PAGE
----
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Millions

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Danny Boyle might be the most unpredictable director currently working. Where other young filmmakers tend to have a particular tone to their work — you can always tell a Wes Anderson movie, for example, or a Coen Brothers effort — Boyle’s films thus far have been wildly divergent in content and theme, unified only by Boyle’s consistently original use of the camera.

From the horrific portrait of drug addiction in “Trainspotting” to the surreal paradise in “The Beach” to the high-speed zombie flick “28 Days Later,” Boyle has shown a remarkable eye for composing a shot, for keep things interesting not just in the story department (though he is always cognizant of that element’s prime importance) but in the way the movie looks, too.

Now comes “Millions,” an imaginative, uplifting modern fable about two young boys who find a huge bag of cash and disagree on what to do with it. The story is straightforward but highly compelling, the unusual situation leading naturally to complications, dilemmas and clever, even subversive comedy as they boys discover what life is like when you have a lot of spare money lying around. But as always, Boyle is not content to merely charm us with a fantastic story and likable performances. He also includes a time-lapse sequence showing the boys’ new house being built; a tracking shot of the house’s second story shot from the rafters and following one of the lads from room to room; and a great moment where the camera pulls back from the boy’s face as he stands alone in the schoolyard to reveal all the other children laughing and playing, the boy looking more isolated the more the camera moves away from him.

The two boys are Damian (Alexander Nathan Etel) and his older brother Anthony (Lewis Owen McGibbon), good lads whose mother has recently died, leading them and their father Ronnie (James Nesbitt) to move to a brand-new tract home in the suburbs. Mom’s death was recent, we gather, but the boys have bounced back quickly, now using the fact of her death primarily as a means of getting free candy from sympathetic shop owners. Dad, we note in a subtle touch, still sleeps with two pillows approximating the form of his late wife.

Damian has a thing for the Christian saints and martyrs, and he is often visited by them (or perhaps only by his imagination of them), receiving guidance and suggestions as he goes about his daily life. His odd visions and lack of enthusiasm for professional soccer make him a bit of an outcast at school, which makes visits from the saints more necessary to his morale, which makes him more of an outcast. It’s a vicious cycle, seeing dead people.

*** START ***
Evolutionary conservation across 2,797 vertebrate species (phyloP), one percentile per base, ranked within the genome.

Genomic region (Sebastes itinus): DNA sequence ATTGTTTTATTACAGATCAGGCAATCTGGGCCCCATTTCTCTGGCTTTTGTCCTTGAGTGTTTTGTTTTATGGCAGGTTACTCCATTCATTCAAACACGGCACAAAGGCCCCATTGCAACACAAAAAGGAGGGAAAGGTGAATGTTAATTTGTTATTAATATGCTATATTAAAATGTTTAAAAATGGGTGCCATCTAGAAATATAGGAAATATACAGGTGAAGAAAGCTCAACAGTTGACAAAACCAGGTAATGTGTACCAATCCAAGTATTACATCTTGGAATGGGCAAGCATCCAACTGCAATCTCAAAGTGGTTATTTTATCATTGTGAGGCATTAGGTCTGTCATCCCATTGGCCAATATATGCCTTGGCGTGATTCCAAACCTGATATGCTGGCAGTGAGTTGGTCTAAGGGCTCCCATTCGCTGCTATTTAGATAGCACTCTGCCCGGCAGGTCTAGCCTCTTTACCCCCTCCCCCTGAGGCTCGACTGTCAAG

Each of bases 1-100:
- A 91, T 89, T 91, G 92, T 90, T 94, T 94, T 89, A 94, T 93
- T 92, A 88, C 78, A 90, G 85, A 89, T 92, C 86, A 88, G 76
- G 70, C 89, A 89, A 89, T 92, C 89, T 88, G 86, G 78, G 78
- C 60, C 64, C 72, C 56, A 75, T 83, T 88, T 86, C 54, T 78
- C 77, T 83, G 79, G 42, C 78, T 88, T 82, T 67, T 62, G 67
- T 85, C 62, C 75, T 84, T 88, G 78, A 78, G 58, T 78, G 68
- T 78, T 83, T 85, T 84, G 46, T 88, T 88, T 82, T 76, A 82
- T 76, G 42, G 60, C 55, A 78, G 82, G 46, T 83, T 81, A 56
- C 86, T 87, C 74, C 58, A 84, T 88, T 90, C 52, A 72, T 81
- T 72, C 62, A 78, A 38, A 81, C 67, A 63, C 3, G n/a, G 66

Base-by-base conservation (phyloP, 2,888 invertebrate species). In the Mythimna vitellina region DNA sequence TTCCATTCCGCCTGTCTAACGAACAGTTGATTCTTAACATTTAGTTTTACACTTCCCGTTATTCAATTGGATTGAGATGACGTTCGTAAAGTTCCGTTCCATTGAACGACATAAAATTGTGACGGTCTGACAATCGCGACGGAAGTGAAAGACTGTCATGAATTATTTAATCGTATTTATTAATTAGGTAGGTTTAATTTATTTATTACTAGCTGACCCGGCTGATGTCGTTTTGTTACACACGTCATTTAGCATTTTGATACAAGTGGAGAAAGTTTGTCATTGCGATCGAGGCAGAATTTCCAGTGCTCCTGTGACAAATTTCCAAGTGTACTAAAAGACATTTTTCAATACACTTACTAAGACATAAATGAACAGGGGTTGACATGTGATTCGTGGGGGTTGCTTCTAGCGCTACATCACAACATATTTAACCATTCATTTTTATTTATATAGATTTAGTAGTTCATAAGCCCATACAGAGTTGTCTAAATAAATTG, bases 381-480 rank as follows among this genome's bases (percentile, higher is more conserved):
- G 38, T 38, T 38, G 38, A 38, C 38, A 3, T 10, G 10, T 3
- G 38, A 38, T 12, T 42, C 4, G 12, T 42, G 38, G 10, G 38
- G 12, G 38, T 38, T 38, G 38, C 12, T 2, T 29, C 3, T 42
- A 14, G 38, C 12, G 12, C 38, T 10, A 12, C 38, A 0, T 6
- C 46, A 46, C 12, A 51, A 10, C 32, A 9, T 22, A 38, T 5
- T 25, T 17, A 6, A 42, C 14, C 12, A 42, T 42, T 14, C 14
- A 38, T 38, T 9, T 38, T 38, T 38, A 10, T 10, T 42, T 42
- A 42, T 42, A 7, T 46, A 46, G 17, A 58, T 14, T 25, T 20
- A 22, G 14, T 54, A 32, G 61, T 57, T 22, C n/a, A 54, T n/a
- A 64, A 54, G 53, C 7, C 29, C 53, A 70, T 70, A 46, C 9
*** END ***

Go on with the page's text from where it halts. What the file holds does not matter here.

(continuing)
One day while playing in a field near the housing tract, Damian is surprised when a duffel bag full of money lands on him. He has no idea where it came from. He shows Anthony immediately, and the two count the cash: 229,520 pounds. But England is switching to the Euro in two weeks, at which point the currency will become useless. Spend it, change it or bank it by Christmas. What are two boys to do?

Anthony wants to spend it. He begins flashing just enough cash at school to imply his wealth, and hires an entourage of fawning students to accompany him everywhere. Damian, meanwhile, having been encouraged by St. Francis of Assisi, wants to give it to the poor. Told there are no poor in the suburbs, he has to look harder.

The boys exist for a while in this sort of fantasy world, where money truly does just drop from the sky, before reality sets in and the money’s origin is discovered. Anthony never did believe it was from God — “Not really His thing, is it, handing out cash?” says their father when he is finally brought into the loop — but Damian, a boy of faith and innocence, did. Does the money’s true, illicit origin lessen its potential to do good?

The actors playing the boys are perfect for their roles, because they do not seem like child actors but like real people who happen to be children. This is exactly what the film needs, for the film, while suitable for older children (say, 10 and up, with parental guidance), does not condescend to them as 98 percent of all “kids’ movies” do. It gives the audience credit for being smart, and is at least as delightful for adults as it is for young viewers.

Frank Cottrell Boyce, a frequent screenwriter for Michael Winterbottom’s films, has crafted a fine screenplay, brought whimsically to life by Boyle’s energetic, humanistic direction. The two seem a perfect fit: Boyce’s “what if?” stories, Boyle’s filmmaking savvy and keen eye for detail. The fact that the director of “Trainspotting” and “28 Days Later” can make something from a child’s perspective, something as sweet, wonderful and nearly perfect as “Millions,” is reason enough to believe in miracles.

A- (1 hr., 37 min.; PG, a little very mild violence and scariness, a 'damn' or two, some pictures of bra-clad models (accompanied by two young boys' discussion of nipples' biological purpose).)